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The protestors marched from the DI Hub, around campus, and then back to the K at the Sunrise club march for climate change on Wednesday, November 10.

Just over 20 people turned out Wednesday evening to march on Kent State’s campus in support of climate change awareness and environmental policies.

The march, which was organized by Sunrise Movement Kent State, began at 6 p.m. at the DI Hub and ended at Risman Plaza. 

“With the event today, we wanted to show solidarity with all of the protesters around the world that are out on the streets working for climate justice because of the conference in Glasgow,” said Grace Springer, Sunrise Kent State action lead, “So what we’re trying to do today here is just bring that message to Kent State.”

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Grace Springer, the action lead for the Sunrise club, leads the protestors and chants at the front into a microphone during the climate march on Wednesday, Nov. 10, 2021.

The march takes place in the background of the COP26 conference currently happening in Glasgow, Scotland. The conference, which is hosted by the United Nations, brings world leaders and diplomats together to address climate policy. 

Participants marched past dorms and dining halls chanting and carrying signs, which displayed the age they will be in the year 2046. 

“The significance of the age signs is it’s a symbolic way to represent [that] we need to start making progress on climate change now,” Springer said. “Because 2046 is the year that we will reach two degrees Celsius of warming, which means irreversible climate damage.”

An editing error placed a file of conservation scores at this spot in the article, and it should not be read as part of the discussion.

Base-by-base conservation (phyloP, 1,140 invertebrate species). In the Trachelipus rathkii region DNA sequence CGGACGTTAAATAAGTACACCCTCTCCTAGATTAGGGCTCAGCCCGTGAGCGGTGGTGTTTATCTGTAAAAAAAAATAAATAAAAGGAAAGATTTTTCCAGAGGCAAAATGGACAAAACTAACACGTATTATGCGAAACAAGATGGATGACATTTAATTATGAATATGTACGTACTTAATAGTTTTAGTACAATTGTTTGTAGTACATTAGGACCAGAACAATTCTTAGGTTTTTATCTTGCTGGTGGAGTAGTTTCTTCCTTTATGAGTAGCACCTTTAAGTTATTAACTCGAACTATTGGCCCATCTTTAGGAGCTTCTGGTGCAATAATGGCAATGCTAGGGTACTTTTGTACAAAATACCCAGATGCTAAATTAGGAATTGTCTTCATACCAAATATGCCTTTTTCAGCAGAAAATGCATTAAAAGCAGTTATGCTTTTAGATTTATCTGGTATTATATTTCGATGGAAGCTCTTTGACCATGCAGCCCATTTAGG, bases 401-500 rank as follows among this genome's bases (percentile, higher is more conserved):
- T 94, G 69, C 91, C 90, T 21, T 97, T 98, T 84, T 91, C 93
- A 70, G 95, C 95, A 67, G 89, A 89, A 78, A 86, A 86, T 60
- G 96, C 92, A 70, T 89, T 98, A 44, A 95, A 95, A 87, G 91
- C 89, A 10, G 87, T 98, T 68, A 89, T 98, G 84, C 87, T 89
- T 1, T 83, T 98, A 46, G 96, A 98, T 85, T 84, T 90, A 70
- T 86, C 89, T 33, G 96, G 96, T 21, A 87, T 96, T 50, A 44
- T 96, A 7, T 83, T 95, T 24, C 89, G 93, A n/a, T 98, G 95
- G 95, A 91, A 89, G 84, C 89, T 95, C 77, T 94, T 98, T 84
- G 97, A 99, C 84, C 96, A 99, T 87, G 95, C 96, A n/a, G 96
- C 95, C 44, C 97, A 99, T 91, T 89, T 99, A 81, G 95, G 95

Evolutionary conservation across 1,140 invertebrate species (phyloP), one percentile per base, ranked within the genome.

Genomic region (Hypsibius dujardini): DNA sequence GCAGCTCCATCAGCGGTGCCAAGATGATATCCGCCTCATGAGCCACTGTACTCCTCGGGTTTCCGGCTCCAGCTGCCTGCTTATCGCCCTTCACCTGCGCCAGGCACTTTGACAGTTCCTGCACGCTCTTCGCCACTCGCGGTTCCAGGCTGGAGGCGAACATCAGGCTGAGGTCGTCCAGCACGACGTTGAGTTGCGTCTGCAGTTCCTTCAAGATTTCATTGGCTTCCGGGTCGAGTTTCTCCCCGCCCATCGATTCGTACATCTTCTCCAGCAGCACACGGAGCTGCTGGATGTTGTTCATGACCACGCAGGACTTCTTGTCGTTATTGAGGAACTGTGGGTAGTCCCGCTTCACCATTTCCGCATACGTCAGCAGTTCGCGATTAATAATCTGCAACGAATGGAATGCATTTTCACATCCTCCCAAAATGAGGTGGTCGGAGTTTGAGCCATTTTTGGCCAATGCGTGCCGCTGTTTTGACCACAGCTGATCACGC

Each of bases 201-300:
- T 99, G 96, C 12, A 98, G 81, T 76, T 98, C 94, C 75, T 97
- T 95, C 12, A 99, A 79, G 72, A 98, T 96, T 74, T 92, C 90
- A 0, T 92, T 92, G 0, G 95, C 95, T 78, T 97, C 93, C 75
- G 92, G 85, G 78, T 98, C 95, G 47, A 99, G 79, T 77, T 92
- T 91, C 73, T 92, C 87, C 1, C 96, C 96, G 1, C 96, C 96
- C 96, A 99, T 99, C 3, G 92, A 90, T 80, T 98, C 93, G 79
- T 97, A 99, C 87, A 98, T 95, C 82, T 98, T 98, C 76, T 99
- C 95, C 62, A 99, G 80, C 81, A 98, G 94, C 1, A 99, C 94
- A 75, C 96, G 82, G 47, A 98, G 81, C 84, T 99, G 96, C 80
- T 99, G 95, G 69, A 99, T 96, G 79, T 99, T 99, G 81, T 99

Those in attendance expressed concern over what they say is a limited window left to save the environment. 

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Jess walks with her sign saying 46, meaning she will be 46 when the global warming reaches 2 degrees celsius at the Sunrise climate march on Wednesday, November 10, 2021.

“The fact of the matter is that we don’t have the time for tiny climate action,” Haydn Palmer, an environmental studies major and member of Students for a Democratic Society, said. 

Marchers expressed frustration with governments and companies failing to take what they see as adequate measures against climate change. 

“We can’t have any other justice if we don’t have climate justice,” Camryn Kwiatkoski, a second year political science major, said. 

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Camyrn Kwiatkoski paints a sign for the climate change march on Wednesday, Nov. 10, 2021. She said she decided to march because the climate emergency is one of the biggest threats the world faces.

Sunrise Movement Kent State, one of over 400 chapters of the national non-profit Sunrise Movement which was launched in 2017, said this is only the first of several events it plans. The organization advocates for political action on climate change.

Alton is a reporter. Contact him at anorthu1@kent.edu.

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